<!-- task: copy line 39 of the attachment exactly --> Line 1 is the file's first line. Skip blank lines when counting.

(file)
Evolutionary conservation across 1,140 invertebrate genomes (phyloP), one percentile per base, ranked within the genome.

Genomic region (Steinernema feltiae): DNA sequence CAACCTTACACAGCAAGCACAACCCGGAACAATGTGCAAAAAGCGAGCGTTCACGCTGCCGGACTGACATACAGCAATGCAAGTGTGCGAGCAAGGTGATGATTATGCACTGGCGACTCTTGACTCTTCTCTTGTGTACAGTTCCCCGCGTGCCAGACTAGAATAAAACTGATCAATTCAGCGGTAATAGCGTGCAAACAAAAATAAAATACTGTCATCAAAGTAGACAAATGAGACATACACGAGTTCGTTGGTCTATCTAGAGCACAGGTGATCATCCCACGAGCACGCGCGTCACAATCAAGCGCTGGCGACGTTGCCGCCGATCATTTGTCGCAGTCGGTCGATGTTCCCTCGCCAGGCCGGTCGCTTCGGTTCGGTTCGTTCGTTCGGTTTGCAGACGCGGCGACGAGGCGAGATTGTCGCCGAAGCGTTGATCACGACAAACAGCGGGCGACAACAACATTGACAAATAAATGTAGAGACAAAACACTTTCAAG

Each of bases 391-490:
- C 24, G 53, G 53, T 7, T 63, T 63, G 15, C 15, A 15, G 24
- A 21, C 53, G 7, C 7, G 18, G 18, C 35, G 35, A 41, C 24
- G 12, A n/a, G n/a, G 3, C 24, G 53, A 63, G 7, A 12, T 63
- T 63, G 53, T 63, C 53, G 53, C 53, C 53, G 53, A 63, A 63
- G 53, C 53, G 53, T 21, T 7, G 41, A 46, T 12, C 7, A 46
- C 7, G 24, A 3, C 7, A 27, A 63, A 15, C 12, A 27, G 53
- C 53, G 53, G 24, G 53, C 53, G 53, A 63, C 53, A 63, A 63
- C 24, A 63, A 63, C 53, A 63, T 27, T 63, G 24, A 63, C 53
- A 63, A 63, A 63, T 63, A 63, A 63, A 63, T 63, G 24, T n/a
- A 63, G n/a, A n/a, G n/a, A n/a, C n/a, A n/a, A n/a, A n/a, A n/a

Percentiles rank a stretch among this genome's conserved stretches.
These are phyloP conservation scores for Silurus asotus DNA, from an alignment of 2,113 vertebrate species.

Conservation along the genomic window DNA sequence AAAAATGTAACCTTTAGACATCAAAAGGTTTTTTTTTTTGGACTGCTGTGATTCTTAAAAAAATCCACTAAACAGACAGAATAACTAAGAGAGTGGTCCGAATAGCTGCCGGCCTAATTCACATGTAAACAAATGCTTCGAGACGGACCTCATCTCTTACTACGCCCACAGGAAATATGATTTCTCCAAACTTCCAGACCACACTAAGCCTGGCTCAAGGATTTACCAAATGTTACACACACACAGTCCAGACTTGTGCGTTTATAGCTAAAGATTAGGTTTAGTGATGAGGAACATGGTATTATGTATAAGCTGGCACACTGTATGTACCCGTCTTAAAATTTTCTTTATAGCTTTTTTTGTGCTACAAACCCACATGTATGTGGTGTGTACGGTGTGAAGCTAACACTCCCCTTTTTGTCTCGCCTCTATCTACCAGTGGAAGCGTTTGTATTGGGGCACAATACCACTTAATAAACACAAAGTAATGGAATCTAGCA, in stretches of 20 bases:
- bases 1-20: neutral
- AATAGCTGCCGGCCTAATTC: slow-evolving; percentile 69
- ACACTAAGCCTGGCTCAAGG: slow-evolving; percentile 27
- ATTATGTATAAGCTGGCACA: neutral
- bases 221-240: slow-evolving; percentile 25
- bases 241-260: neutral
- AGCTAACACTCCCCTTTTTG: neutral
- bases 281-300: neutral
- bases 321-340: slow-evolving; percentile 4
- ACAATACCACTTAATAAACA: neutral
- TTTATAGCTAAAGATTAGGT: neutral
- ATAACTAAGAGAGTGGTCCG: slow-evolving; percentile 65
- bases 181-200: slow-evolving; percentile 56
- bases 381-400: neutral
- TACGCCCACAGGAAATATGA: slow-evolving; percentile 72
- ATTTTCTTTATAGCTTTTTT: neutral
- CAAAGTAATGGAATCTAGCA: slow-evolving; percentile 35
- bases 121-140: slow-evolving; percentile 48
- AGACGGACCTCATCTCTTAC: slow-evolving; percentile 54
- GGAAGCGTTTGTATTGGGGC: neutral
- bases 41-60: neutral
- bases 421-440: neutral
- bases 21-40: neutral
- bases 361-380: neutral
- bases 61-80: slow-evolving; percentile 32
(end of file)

- bases 21-40: neutral